The result was quite a few apps picking this up for their interfaces, which led to others releasing similar free textures and those being picked up by interface designers, and the cycle is still continuing two years later! Do I think this trend is overused? You bet. Have I jumped on board myself? Of course!
All the trends that we’ve pointed out so far seem to be taking the “realism” perspective of making software interfaces feel like real world physical interfaces. Within this tendency, there are sever sub-niches as well, the most drooled over of which tends to be anything retro.
Designers absolutely love rebuilding the devices from decades past using pixels. There are definitely ups and downs within this area of UI. Some of the interfaces end up feeling rushed and clunky, with the retro aspect being more of an annoying hindrance than something that actually furthers the experience.
That being said, some retro interfaces are flat out delightful to use. Here the retro component is the key aspect to the enjoyable nature of the application. For instance, in the Mac app “Instant“, you drag your photos to an old Polaroid camera, which then spits out the photo while you wait for it to “develop” just like in the old days. It’s not ideal for normal photo processing but for making retro Polaroid shots, it’s super fun.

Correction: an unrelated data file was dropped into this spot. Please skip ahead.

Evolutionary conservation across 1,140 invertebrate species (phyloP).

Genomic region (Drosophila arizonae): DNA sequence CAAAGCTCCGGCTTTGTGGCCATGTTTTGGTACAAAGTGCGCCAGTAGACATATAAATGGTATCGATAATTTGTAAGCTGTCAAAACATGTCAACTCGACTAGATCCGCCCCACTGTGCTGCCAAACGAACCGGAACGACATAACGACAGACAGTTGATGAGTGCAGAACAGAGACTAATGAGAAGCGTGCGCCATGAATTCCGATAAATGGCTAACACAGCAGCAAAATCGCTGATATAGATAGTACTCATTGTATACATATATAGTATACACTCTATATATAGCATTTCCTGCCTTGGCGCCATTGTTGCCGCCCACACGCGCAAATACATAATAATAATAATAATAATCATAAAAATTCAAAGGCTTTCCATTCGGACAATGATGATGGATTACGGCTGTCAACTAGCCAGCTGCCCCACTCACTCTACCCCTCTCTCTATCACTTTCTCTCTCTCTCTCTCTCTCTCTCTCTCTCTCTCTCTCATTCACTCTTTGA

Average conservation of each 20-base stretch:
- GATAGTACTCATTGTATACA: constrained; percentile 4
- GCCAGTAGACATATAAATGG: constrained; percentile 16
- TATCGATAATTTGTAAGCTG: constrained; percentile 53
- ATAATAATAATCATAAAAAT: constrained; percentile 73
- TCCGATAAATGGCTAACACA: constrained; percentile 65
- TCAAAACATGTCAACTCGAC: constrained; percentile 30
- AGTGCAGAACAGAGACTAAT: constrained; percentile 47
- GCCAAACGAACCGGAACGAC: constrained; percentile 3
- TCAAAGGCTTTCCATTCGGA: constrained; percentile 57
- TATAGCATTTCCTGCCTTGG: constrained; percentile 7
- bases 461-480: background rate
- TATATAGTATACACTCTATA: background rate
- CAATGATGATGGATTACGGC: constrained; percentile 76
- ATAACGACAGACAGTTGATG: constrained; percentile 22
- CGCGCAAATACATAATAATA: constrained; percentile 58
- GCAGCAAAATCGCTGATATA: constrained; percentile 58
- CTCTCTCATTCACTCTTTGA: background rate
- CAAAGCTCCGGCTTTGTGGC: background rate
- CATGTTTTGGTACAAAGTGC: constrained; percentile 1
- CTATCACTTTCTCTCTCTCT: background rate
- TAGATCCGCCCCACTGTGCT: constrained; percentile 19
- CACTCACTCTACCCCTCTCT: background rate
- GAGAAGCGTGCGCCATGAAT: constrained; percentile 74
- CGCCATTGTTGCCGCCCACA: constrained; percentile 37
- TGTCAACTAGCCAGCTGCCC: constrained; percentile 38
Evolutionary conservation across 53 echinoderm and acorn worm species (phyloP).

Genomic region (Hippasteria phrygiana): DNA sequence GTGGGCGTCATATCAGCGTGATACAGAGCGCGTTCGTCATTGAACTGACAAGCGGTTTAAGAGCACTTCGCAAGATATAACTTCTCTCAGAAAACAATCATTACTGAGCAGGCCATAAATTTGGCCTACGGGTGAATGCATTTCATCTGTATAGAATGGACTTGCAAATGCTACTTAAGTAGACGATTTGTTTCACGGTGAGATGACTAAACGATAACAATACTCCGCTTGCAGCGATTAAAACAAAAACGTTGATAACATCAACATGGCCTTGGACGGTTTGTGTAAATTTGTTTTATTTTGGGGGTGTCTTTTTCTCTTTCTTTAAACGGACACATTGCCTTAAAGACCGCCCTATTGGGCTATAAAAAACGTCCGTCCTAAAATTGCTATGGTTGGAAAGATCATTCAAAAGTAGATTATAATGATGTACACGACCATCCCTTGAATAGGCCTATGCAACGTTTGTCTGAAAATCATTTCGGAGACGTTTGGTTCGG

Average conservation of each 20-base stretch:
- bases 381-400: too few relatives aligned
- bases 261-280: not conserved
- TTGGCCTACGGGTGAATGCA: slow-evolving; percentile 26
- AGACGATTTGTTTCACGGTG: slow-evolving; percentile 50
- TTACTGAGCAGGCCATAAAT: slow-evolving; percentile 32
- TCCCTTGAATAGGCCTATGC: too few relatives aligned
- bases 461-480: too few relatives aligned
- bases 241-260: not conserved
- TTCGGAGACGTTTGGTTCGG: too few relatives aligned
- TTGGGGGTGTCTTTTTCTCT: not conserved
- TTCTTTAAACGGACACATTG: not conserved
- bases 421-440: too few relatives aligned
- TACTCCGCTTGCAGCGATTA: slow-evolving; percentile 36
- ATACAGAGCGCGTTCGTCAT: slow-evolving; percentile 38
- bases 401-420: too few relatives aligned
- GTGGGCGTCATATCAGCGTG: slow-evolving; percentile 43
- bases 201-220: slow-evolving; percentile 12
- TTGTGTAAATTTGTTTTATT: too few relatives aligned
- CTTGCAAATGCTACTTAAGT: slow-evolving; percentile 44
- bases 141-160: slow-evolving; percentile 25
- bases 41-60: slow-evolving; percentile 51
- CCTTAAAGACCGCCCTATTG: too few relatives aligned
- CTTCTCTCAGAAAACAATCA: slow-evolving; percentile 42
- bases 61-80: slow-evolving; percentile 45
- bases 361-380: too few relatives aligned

I’m always fascinated when a basic shape suddenly takes off and becomes popular. In a post from last year, we looked at how ribbon shapes were taking over the web. These days, I’m seeing tons and tons of this shape, which I’ll refer to as a notification box for lack of a better term.